All the faces of Visegrad through different phases

The Visegrad Group, which unites Czech Republic, Poland, Slovakia and Hungary in a cultural and political alliance, has become more visible and controversial after recent events. The migration crisis involving Europe triggered the reaction of the Group, which took a very strong and restrictive position in the matter. Furthermore, domestic reforms in Poland and Hungary have caused concerns and doubts about the condition of democracy in that region. However, the Visegrad Group has existed long after the migration and asylum policies, as it went through four main stages.

In the first place the Visegrad was a value based and fairly idealistic group. Although there was always a political component even from the initial meetings, the three states that formed part of the group at that time essentially wanted to distance themselves from the East that was disintegrating, to rejoin the West to which they felt they belonged given their culture and traditions. The countries, their leaders and societies then adapted this desire for the West into economic and political reforms. The Visegrad countries gradually became the example of post-communist process of changing.

After 2004 and the expansion of the EU, the old members and Germany in particular, noticed a new and different behaviour from the usual one.
The Visegrad states that always accepted and adapted to European laws and standards, taking Germany as a leader and example to look up to, decided at a certain point not to accept it anymore and refuse that subordinate role. For instance, while still in the process of entering to the Union, the four countries supported the US in the Iraq conflict thus distancing them from the European standpoint. On the other side Poland also tried to block the attempt of some countries, among which Germany, to introduce a new system of voting for the EU council, which was seen as a main institutional change to make EU more accessible to new members.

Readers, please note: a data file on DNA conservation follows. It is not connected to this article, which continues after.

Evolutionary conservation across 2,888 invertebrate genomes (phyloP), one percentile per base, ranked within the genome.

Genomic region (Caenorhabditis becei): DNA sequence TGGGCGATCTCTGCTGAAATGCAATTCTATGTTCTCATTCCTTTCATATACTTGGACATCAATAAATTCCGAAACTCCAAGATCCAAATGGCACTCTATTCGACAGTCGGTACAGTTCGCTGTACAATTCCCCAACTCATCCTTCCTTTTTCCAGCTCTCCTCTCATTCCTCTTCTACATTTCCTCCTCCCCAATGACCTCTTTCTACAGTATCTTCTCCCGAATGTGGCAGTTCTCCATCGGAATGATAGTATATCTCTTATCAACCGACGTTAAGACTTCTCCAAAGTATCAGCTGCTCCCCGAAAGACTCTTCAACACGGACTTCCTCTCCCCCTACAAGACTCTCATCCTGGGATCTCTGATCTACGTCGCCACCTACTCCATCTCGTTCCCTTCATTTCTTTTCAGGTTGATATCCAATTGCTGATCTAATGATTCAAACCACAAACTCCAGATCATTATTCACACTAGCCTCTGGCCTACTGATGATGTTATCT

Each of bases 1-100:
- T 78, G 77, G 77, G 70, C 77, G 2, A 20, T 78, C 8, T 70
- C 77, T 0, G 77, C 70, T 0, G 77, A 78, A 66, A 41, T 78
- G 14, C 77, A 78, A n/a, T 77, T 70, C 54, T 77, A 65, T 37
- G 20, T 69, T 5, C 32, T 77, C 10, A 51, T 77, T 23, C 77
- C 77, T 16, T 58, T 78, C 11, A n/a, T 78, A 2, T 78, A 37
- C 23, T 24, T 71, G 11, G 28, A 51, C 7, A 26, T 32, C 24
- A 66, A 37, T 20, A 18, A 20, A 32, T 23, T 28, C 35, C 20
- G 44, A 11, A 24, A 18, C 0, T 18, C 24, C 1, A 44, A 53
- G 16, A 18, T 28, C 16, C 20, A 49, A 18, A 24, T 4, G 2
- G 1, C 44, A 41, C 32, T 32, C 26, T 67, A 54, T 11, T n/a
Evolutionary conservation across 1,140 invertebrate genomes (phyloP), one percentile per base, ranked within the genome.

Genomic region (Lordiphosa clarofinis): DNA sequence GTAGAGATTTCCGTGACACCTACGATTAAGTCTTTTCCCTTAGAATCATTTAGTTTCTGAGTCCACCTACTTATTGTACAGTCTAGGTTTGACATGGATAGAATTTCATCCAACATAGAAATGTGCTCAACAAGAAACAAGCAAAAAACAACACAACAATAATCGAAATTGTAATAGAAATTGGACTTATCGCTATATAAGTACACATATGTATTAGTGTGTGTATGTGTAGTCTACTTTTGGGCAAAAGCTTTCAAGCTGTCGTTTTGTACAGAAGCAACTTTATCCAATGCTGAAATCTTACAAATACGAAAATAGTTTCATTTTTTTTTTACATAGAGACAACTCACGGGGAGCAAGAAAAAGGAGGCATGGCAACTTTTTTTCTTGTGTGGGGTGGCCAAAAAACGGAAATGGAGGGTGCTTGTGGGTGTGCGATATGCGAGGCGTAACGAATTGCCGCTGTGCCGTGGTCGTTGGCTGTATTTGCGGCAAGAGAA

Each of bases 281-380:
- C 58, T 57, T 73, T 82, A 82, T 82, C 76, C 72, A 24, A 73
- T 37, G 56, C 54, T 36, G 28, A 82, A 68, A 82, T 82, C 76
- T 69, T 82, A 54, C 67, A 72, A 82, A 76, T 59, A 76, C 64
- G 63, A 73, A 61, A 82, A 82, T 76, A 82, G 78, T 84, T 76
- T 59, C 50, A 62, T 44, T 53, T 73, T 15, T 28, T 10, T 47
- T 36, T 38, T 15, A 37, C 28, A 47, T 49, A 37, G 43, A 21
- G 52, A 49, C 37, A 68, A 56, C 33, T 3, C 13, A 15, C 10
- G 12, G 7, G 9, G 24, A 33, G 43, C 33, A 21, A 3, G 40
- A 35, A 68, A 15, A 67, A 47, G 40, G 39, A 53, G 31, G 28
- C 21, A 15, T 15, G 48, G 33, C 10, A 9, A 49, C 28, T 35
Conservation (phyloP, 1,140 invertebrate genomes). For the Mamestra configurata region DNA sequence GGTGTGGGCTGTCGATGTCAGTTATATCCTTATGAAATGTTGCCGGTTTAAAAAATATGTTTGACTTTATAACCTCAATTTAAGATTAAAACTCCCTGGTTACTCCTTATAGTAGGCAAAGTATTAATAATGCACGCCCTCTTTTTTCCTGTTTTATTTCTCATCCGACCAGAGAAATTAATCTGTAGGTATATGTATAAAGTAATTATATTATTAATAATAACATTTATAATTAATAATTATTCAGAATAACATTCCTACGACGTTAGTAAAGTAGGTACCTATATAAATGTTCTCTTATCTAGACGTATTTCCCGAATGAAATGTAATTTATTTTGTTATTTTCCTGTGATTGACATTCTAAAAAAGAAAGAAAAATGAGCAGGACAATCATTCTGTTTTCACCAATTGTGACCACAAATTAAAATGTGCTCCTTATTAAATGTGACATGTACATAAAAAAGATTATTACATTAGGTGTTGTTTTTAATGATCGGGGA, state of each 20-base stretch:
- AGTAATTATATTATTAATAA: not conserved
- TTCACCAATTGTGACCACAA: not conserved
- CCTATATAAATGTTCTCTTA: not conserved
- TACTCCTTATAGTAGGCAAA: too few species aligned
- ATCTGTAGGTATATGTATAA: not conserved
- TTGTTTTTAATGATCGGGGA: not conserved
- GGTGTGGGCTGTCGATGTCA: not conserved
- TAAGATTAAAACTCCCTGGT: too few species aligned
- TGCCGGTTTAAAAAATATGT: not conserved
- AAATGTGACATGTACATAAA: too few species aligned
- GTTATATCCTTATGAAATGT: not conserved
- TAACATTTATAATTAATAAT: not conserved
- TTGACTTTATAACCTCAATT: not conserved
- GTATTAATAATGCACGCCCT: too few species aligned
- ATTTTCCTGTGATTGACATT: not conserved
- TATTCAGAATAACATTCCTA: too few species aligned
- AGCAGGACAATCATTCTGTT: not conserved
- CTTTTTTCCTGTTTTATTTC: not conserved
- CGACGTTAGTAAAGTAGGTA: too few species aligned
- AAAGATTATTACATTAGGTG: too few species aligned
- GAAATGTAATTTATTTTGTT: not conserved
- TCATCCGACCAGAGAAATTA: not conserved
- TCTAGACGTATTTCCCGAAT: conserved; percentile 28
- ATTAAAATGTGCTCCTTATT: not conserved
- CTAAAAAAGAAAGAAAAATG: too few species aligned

Although these oppositions, Visegrad kept on its process of reformation and renewal that started prior to 2004. The Visegrad members of the EU completed their induction whilst Slovakia entered the euro zone, and a big and steady influx of foreign direct investments and EU funds strengthened the region’s economy. From 2009 until 2011 the Visegrad states proved to be rightful members of the European community and not just mere affiliates, after every favourable turn at EU council presidencies. Even more important was that the Group supported the German program of fiscal conservatism and hard adjustments in the economy after the debt crisis that hit Europe. This appeared as a transition from the old East towards the new North and a positive change of image to the eyes of the Union.

Eventually came the refugee crisis in 2015 that showed an obstinate and restrictive side of Visegrad. All the four countries of the region have been inflexible and refused the idea of compulsory policies for the distribution of demanders of asylum in the EU. To justify this, the Group claims to the concept of flexible solidarity. They say migration is an ordinary problem of Europe so it shouldn’t be solved by dividing refugees among the country members but instead by improving support in the crisis critical regions and improving border security. Meanwhile, the Polish and Hungarian governments have also highlighted their decision to push through domestic agendas of radical change and to defend national sovereignty. Both countries stated that they will not allow the Union to interfere with their decisions in topics regarded as the essence of their statehood, such as the so discussed control of migration.
The Visegrad Group has evidently gone through different phases since its birth and will surely keep changing in the future, so that its fellow EU members will have to deal with its many sides, the defying along with the innovative and cooperative one.

Germany will have a fundamental role, being the closest and most important country in the V4 area and also having the weight of keeping the EU together on its shoulders. It will be a good possibility to strengthen connections and accept the diversities among the region.